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NBA's hard line on pay cuts could lead to hard lesson


What has been speculated about is now on the record, straight from the horse's mouth. Or, rather, the jockey's mouth.

When I walked toward the American Airlines Arena court with David Stern on Friday, before the last great creation of the current NBA business model was unleashed before the home crowd, the understandably road- and media-weary commissioner wouldn't answer the question on everyone's mind when it comes to the touchy collective bargaining negotiations: Do NBA owners seek to roll back existing contracts, imposing a pay cut on all 450 players as part of a new deal?

Commish David Stern plays coy, but his deputy commissioner Adam Silver opens up a little more. (US Presswire)  
Commish David Stern plays coy, but his deputy commissioner Adam Silver opens up a little more. (US Presswire)  
"I don't know," Stern said coyly. "Hey, Adam. There's a question for you ..."

Adam, of course, was Adam Silver, the NBA's deputy commissioner, point man on collective bargaining and jockey of Stern's horse, which he seems to regard as Secretariat-like in its chances to throttle the competition in these labor talks.

"Yes," Silver said, point blank.

And there you have it: On-the-record confirmation that the NBA is looking to do to its players what the NHL did in 2005.

"It's part of our proposal," Silver said. "It included a reduction of existing contracts in addition to a reduction of the maximums going forward."

In addition, has learned the across-the-board pay cuts sought by the owners were floated with a key caveat in their January proposal: If the players agreed to the rollbacks and ratified a new CBA in time for this season, the owners would have agreed to soften the blow. In other words, if the new economic model sought by owners had been put in place a full year in advance, the pay cuts would've been less severe, and would have included the possibility of some grandfathering of existing deals, two people familiar with the owners' proposal told The key condition was that the proposal needed to be adopted before the start of the monumental free-agent class that began on July 1, 2010.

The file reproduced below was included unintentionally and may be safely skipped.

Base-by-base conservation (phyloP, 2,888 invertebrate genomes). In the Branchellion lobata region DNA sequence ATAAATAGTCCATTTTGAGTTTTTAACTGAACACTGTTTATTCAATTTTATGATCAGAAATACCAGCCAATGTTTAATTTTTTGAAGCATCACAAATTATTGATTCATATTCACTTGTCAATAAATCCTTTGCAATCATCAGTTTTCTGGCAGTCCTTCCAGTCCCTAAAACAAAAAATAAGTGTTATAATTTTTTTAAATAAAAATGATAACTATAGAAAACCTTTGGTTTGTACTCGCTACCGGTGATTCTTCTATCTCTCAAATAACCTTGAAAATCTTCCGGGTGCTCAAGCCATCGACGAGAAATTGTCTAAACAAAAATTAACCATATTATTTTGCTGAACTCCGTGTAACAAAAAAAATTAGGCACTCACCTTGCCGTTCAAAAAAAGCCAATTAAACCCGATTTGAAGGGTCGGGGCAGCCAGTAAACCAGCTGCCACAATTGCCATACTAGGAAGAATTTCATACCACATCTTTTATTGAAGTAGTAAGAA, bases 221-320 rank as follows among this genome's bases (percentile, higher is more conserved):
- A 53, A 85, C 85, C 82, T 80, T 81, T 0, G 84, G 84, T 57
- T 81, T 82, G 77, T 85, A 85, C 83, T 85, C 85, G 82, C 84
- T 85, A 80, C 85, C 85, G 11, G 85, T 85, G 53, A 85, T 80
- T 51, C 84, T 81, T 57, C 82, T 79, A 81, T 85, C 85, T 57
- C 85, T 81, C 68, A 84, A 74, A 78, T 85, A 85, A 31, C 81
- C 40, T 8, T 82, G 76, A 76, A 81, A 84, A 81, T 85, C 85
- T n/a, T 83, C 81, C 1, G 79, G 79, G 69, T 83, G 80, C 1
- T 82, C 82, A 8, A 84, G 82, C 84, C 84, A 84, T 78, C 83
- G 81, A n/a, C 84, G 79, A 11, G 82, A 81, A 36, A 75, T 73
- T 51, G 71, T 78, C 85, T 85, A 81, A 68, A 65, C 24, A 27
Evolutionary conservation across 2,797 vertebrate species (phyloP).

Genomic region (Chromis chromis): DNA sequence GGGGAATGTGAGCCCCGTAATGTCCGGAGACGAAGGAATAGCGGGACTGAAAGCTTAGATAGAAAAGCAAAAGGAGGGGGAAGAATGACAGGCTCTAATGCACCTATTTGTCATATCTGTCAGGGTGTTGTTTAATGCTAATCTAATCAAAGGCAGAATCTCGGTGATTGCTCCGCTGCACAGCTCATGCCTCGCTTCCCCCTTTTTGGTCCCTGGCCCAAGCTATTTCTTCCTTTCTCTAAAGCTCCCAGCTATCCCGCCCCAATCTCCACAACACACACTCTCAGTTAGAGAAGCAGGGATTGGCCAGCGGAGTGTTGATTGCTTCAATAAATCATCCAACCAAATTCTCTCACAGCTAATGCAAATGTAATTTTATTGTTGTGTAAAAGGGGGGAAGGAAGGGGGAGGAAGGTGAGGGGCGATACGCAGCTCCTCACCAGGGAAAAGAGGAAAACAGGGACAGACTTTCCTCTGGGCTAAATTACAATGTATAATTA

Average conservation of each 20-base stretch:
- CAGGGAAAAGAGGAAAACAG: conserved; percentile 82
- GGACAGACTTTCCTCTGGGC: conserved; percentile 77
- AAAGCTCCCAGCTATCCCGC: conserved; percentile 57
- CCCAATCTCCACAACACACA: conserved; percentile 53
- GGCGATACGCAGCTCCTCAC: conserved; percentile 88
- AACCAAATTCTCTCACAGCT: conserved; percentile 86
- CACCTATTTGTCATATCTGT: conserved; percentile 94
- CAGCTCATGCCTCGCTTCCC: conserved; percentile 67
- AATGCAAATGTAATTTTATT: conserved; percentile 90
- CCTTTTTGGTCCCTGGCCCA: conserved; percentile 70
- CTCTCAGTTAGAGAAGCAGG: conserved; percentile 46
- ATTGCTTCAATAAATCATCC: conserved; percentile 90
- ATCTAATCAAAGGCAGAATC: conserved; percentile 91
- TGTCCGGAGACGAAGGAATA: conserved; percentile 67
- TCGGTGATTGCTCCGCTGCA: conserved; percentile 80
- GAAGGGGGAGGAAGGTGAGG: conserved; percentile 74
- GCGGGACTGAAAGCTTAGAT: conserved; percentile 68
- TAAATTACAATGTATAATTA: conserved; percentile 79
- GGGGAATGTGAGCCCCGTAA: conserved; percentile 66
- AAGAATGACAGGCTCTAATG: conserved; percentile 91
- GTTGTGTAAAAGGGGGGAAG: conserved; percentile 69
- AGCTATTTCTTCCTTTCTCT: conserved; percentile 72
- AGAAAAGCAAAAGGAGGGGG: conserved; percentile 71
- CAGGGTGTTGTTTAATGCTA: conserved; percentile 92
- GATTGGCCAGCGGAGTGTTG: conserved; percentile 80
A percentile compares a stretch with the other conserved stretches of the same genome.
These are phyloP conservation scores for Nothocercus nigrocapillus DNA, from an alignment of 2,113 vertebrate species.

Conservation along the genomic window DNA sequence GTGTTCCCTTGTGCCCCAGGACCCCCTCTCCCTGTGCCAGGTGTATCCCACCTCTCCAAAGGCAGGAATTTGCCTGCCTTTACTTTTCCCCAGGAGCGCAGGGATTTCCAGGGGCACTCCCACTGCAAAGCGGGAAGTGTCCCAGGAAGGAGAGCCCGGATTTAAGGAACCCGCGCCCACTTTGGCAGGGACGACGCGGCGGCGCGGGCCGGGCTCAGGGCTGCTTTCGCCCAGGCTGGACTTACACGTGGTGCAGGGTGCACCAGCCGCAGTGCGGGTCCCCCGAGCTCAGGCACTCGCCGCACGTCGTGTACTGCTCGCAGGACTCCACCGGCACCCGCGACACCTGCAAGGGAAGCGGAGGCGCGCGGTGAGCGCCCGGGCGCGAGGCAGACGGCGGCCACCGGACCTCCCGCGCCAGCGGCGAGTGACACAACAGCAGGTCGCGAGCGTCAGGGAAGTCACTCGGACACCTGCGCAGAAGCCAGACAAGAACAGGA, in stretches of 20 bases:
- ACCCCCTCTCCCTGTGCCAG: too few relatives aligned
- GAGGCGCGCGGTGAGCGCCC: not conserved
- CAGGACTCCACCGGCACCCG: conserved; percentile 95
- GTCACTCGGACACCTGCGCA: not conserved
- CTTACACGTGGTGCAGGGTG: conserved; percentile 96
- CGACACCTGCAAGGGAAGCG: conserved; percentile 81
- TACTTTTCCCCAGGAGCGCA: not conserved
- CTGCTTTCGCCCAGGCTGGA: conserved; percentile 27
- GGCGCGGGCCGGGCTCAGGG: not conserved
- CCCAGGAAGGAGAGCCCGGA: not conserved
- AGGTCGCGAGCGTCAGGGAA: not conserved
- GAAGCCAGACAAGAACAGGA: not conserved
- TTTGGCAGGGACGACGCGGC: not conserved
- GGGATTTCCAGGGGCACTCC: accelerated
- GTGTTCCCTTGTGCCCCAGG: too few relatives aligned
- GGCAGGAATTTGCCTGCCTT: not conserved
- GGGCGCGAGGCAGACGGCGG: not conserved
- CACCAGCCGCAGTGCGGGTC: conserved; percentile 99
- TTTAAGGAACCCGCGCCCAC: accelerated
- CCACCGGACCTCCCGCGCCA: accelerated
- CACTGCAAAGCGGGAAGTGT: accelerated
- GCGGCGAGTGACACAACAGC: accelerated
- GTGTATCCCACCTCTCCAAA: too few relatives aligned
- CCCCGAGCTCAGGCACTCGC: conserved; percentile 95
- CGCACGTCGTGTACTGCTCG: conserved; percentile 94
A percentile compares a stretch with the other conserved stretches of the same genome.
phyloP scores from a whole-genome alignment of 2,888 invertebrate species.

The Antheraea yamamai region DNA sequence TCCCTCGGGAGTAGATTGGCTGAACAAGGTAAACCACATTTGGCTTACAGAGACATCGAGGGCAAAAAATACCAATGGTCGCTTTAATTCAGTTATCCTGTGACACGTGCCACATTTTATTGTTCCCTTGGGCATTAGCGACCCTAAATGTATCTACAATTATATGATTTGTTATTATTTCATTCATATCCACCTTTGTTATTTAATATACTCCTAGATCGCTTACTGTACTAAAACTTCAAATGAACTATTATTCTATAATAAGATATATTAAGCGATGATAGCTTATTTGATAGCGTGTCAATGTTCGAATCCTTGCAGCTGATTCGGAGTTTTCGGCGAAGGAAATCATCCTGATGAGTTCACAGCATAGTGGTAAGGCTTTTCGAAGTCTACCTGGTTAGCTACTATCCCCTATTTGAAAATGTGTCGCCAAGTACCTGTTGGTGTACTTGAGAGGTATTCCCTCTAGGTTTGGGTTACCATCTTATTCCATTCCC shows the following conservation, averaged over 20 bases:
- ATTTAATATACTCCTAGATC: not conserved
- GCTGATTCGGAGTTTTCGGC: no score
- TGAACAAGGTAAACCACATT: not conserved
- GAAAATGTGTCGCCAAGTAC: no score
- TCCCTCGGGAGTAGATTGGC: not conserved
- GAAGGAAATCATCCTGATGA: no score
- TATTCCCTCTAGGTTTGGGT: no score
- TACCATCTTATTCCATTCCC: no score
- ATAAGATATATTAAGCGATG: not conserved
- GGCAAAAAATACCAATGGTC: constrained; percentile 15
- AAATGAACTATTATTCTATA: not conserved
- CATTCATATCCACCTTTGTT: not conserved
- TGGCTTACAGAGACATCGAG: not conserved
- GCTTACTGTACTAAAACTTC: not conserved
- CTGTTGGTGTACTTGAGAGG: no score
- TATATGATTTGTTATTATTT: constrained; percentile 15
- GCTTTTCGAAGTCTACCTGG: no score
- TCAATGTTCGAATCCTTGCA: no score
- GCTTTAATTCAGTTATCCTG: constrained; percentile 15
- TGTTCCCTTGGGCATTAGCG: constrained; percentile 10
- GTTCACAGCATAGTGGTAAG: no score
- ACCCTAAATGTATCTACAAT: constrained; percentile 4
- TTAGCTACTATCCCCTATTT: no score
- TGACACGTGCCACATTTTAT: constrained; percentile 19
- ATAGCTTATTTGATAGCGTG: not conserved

One of those people said it was presented to the players as "a carrot" to induce them to negate the possibility of a lockout. The carrot, it turned out, tasted rotten to the National Basketball Players Association, which we know rejected the entire proposal during All-Star weekend. Given that this season already is under way with the old, soft-cap system and its exceptions still in place, the owners' offer to gradually impose the pay cuts and make them less drastic is no longer on the table, sources say.

"The union's response to all of our proposal has been, 'No,'" Silver said. "And as you know, they countered with a proposal that looks a lot like the existing deal."

Seeing as how Silver, Stern and I were about to watch the home-court debut of Miami's three-headed, max-player monster, I thought it appropriate to ask: What would happen to LeBron James, Dwyane Wade and Chris Bosh under a hard-cap system in which they'd bring with them contracts totaling $42 million in 2011-12 -- likely about 75 percent of the hard cap the league envisions? After teaming up to create a title contender in Miami and launch the NBA into a revenue and exposure stratosphere never before seen in its history, would they all be expected to take a pay cut?

"That's what they did in the NHL," Silver said. "That was the system they had. All existing contracts were cut a certain percentage."